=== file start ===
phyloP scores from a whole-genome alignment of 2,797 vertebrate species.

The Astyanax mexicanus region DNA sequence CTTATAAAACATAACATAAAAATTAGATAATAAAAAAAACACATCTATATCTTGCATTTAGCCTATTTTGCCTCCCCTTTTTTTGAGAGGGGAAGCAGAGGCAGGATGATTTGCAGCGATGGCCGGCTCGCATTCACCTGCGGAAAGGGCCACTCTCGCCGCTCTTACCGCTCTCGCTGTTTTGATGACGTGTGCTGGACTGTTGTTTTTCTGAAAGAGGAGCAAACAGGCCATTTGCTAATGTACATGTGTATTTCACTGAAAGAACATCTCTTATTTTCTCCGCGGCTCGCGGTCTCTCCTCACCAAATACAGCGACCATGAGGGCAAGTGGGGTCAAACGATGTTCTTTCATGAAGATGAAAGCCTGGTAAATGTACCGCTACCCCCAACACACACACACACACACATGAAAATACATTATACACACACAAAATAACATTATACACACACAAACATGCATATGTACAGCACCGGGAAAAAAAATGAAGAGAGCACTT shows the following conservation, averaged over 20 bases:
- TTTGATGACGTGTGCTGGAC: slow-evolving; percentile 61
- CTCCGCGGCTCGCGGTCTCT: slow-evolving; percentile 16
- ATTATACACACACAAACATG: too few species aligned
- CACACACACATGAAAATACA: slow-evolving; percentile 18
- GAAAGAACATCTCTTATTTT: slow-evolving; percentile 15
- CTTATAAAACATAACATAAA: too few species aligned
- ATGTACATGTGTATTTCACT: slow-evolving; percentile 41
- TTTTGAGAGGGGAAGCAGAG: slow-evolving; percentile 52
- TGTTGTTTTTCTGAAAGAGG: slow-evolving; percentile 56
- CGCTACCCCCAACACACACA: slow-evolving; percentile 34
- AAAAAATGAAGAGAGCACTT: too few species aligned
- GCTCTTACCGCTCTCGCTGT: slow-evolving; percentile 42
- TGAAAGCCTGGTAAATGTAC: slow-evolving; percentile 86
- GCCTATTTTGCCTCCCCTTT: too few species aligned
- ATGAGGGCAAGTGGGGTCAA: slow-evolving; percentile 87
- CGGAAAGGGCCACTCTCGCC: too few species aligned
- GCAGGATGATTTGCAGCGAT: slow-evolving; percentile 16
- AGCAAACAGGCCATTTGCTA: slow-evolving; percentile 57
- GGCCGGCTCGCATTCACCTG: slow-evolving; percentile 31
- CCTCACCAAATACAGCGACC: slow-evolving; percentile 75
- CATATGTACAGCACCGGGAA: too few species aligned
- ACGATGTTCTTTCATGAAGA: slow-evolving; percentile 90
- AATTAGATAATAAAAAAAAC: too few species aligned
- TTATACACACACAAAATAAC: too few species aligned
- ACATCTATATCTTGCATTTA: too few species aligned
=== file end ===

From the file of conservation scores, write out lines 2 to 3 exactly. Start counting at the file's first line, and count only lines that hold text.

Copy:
The Astyanax mexicanus region DNA sequence CTTATAAAACATAACATAAAAATTAGATAATAAAAAAAACACATCTATATCTTGCATTTAGCCTATTTTGCCTCCCCTTTTTTTGAGAGGGGAAGCAGAGGCAGGATGATTTGCAGCGATGGCCGGCTCGCATTCACCTGCGGAAAGGGCCACTCTCGCCGCTCTTACCGCTCTCGCTGTTTTGATGACGTGTGCTGGACTGTTGTTTTTCTGAAAGAGGAGCAAACAGGCCATTTGCTAATGTACATGTGTATTTCACTGAAAGAACATCTCTTATTTTCTCCGCGGCTCGCGGTCTCTCCTCACCAAATACAGCGACCATGAGGGCAAGTGGGGTCAAACGATGTTCTTTCATGAAGATGAAAGCCTGGTAAATGTACCGCTACCCCCAACACACACACACACACACATGAAAATACATTATACACACACAAAATAACATTATACACACACAAACATGCATATGTACAGCACCGGGAAAAAAAATGAAGAGAGCACTT shows the following conservation, averaged over 20 bases:
- TTTGATGACGTGTGCTGGAC: slow-evolving; percentile 61